Triage: The Unifying First Step of All Emergency Department Care
If you were to present to virtually any emergency department (ED) in Canada today – whether it be for chest pain, depression or a cut that requires stitches – your first interaction with the healthcare system would be with a triage nurse. The word triage comes from the French verb triager, which means "to sort." All EDs in Canada use the Canadian Triage and Acuity Scale (CTAS) to sort patients by how quickly they need to be seen by a doctor and where in the ED the interaction should occur. The ED triage nurse interviews each patient to determine the reason for the visit, the accompanying symptoms, and the medical history, medications and allergies; the nurse then takes the patient's vital signs (e.g., heart rate, blood pressure). This process takes approximately two minutes. With the information obtained, the nurse assigns the patient a CTAS score ranging from 1 to 5, where 1 corresponds with resuscitation (the patient needs to be seen immediately by a physician), 2 is emergent (within 15 minutes), 3 is urgent (within 30 minutes), 4 is less urgent (within one hour) and 5 is non-urgent (within two hours) (Beveridge et al. 1998). These are recommended wait times; in an era of ED crowding, these times may be much longer. In addition, triage is not a static process but is constantly revised and updated according to the patent's status while he or she waits to see a physician (Murray et al. 2004).
It is critical to note that the triage interview should be no more than two to five minutes in duration (Beveridge et al. 1998; Murray et al. 2004). If it is longer, the next patient (or patients) waiting to be triaged could deteriorate: a child with an allergic reaction could develop an obstructed airway and become unable to breathe; or a man with chest pain could lose precious minutes before receiving treatment for a heart attack, a loss that would increase the risk of his dying in the next 30 days. Thus, the triage interview must be short and, as such, it will never be possible to identify, or diagnose, all patients who are having a heart attack during the triage process. However, since all patients are subject to triage, including those who are ultimately determined to be having a heart attack, it is important that triage scores be accurate because they could markedly affect diagnostic and therapeutic times. Unlike the large majority of patients who come to the ED, patients who are having a heart attack constitute a patient group for whom minutes truly matter: "Time is heart muscle."
The past few decades have seen great improvements in time to diagnosis of a heart attack (door-to-electrocardiogram [ECG] time) and time to treatment (door-to-needle time if using clot-busting medications, or door-to-balloon time if using percutaneous coronary intervention [PCI]), due in large part to systems-wide interventions in EDs and the pre-hospital setting across the Western world (Eagle et al. 2008; Gibson et al. 2008). Researchers at the Institute for Clinical Evaluative Sciences (ICES) in Toronto, Ontario, conducted a series of studies to investigate the effect of ED triage on treatment and diagnosis times of patients with acute myocardial infarction (AMI).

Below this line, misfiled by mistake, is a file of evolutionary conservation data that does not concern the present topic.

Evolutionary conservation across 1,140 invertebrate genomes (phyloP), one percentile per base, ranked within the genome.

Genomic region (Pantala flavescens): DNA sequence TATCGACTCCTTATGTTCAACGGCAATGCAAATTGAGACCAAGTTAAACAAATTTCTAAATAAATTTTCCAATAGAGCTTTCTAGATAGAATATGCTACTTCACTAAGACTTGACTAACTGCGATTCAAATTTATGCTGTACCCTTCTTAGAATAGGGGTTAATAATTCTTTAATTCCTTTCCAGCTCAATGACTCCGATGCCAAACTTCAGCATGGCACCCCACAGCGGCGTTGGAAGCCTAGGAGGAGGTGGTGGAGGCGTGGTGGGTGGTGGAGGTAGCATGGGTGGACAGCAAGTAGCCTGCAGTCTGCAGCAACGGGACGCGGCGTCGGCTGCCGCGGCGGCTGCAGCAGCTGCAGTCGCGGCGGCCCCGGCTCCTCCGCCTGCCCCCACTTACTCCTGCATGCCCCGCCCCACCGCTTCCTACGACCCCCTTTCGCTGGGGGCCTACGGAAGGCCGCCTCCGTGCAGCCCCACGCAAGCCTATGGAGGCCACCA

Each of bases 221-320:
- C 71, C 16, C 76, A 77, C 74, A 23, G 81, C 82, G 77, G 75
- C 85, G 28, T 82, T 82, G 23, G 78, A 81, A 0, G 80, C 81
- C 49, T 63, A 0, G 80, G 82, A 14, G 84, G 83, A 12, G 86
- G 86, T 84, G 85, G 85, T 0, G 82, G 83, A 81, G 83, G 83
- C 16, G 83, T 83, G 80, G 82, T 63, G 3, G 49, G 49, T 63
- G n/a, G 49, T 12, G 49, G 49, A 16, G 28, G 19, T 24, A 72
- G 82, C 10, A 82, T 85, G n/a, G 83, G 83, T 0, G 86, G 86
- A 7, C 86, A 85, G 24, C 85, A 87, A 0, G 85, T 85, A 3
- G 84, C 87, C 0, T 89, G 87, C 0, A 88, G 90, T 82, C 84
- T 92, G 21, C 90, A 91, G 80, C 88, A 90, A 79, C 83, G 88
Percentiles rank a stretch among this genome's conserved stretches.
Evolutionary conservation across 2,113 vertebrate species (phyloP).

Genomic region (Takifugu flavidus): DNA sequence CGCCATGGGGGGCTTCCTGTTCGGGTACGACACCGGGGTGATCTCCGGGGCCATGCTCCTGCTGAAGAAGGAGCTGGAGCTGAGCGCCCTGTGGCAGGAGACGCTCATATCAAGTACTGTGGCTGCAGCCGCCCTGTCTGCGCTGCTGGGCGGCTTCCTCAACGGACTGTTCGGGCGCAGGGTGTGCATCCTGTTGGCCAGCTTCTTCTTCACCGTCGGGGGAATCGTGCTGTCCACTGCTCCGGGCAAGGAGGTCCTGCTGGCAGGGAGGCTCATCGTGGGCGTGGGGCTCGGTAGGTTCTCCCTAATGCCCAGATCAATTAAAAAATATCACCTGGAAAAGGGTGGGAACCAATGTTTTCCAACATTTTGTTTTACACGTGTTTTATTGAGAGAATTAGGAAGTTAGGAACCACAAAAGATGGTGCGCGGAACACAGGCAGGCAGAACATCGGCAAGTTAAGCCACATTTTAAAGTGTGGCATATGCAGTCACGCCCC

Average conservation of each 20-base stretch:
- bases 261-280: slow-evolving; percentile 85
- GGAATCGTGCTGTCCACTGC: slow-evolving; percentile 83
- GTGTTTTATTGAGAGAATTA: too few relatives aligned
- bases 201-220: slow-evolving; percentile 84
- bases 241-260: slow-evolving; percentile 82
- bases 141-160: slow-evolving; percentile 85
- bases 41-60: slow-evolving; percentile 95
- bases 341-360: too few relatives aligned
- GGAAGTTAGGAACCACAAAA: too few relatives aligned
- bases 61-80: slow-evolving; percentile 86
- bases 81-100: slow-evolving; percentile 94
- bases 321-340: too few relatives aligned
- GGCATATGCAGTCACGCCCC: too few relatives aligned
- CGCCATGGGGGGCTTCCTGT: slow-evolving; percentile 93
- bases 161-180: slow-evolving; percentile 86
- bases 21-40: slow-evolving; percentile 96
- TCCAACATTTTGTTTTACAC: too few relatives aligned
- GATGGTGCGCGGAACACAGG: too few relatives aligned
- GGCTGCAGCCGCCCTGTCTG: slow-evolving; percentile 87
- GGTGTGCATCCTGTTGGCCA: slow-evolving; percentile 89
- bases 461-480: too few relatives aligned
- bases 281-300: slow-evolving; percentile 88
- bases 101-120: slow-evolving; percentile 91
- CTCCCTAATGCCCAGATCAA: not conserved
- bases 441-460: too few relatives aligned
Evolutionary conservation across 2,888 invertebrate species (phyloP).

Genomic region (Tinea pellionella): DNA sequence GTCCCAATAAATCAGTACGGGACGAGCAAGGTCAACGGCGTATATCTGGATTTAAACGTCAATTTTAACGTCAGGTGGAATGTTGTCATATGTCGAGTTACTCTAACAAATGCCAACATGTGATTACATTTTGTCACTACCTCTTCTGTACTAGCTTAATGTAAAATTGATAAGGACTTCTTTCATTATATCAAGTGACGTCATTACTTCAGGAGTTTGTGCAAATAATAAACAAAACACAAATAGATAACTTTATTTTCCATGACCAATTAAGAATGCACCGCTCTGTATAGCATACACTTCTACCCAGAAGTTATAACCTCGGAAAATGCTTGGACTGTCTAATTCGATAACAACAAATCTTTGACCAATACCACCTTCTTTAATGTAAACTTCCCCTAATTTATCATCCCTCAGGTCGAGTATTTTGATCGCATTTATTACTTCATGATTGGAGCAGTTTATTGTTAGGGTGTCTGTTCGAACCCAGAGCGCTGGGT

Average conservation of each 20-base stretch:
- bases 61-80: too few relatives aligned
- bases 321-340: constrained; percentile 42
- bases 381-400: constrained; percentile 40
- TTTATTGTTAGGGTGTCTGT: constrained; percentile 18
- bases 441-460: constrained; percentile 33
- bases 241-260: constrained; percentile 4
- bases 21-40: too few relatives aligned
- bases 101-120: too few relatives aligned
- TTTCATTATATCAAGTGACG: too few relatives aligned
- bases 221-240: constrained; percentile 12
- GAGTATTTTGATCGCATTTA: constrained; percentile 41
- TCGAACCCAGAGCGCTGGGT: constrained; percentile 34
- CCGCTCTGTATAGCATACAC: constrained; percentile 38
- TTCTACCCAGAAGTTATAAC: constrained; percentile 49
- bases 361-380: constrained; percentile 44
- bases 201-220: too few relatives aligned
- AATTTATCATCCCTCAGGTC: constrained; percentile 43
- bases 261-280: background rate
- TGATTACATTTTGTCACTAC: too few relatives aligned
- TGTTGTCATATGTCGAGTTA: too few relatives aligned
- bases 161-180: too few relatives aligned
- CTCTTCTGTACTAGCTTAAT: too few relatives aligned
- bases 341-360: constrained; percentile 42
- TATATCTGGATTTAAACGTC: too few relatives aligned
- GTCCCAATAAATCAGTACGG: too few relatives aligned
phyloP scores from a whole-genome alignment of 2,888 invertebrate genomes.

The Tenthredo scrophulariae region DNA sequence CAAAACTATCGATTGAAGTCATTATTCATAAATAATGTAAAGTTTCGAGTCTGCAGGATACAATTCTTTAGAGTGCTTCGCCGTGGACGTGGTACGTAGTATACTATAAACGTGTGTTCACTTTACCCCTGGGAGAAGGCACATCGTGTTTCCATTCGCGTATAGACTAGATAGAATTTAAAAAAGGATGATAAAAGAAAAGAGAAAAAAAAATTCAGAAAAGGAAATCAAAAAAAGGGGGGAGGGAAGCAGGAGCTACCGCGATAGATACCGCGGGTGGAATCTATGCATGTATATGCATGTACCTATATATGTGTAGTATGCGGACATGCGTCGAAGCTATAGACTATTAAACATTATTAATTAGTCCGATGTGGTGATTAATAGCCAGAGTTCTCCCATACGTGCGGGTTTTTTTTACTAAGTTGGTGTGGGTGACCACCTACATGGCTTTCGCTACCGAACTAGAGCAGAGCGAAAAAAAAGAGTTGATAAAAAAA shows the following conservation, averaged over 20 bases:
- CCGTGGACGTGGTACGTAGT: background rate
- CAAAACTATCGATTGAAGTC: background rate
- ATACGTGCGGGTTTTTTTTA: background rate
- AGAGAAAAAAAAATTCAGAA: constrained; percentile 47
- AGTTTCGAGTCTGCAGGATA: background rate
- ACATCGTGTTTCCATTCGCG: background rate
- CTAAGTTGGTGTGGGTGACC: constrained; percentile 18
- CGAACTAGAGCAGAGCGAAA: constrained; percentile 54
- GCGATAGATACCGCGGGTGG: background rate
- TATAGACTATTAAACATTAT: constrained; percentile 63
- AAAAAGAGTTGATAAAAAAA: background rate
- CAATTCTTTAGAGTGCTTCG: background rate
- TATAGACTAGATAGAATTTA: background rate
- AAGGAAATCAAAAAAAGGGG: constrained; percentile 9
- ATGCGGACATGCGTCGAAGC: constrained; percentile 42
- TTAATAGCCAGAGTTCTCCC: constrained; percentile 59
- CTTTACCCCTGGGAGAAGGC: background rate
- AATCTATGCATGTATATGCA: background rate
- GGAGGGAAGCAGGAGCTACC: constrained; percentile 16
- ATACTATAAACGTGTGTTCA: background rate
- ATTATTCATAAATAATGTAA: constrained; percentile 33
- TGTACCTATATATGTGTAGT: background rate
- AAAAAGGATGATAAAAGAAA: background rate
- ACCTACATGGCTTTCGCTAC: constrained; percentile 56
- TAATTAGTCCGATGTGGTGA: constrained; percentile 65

In a study of 82 Ontario EDs in 2000–2001, we found that 50% of patients who were ultimately determined to be having a heart attack received a low-priority triage score (CTAS 3, 4 or 5) when they arrived in an ED. These patients were half as likely as appropriately triaged patients to meet the American Heart Association (AHA) benchmark door-to-ECG time of 10 minutes (odds ratio [OR] 0.54, p < .001) and door-to-needle time of 30 minutes (OR 0.44, p < .001) (Atzema et al. 2009). Data from the same Ontario EDs in 2004–2005 showed that, among patients with AMI, receiving a low-priority triage score was associated with longer hospital lengths of stay (OR 1.25, p < .001), higher 90-day mortality (OR 1.50, p = .02) and higher one-year mortality (OR 1.37, p = .05) (Atzema et al. 2011b). In summary, these studies tell us that the triage score that is assigned to each and every patient presenting for emergency care in Canada, and in most of the Western world, affects evidence-based quality-of-care indices, hospital lengths of stay and death in patients found to be having a heart attack.
On a positive note, in the five intervening years between the two studies, major improvements in triage were observed. Between studies, there was an 18% improvement in appropriate triage scores (CTAS 1 or 2) assigned to heart attack patients: from 49.7% in 2000–2001 to 66.7% in 2004–2005 (Figure 1). We found that certain heart attack patients enjoyed a disproportionate improvement over time compared with others. For example, there was a great improvement in appropriate triage from 2000–2001 to 2004–2005 in patients with chest pain and in ambulatory patients (those who did not arrive by ambulance), whereas elderly patients and those with diabetes experienced much smaller degrees of improvement. However, the most important determinant in receiving an appropriate triage score when experiencing a heart attack was not a patient characteristic at all but, rather, the hospital to which the patient presented (Atzema et al. 2011b). In other words, the greatest influence on the assigned triage score was not related to the patient but to the system the patient encountered. This study highlights two important points about ED triage of heart attack patients: (1) it can be improved substantially, even in a relatively small amount of time, and (2) the system in place at the ED, and not the individual ED triage nurse, needs to be the focus of future efforts if major improvements in triage are to be made.
Hospital-Level Predictors of Receiving a Low-Priority Triage Score, and Interventions
Given that the ED where a patient presents is the greatest determinant of whether the patient receives an appropriate triage score (Atzema et al. 2010, 2011b), and that triage scores impact treatment times, the ED triage system at each hospital needs to be the focus of future interventions if we are to improve the critical treatment times for patients experiencing a heart attack. ED systems with an emphasis on speed and recorded times for heart attack patients (e.g., those with a PCI laboratory on site or that monitor door-to-needle times) highlight for all staff involved the time-sensitive nature of a heart attack. This, in turn, imbues a sense of urgency in the care for these patients. Systems interventions should not be instituted at a single organizational level, such as the level of nursing in the ED. Instead, these interventions must be supported across the organization (e.g., hospital administrators, ED managers), both in practice and financially, with ongoing feedback provided.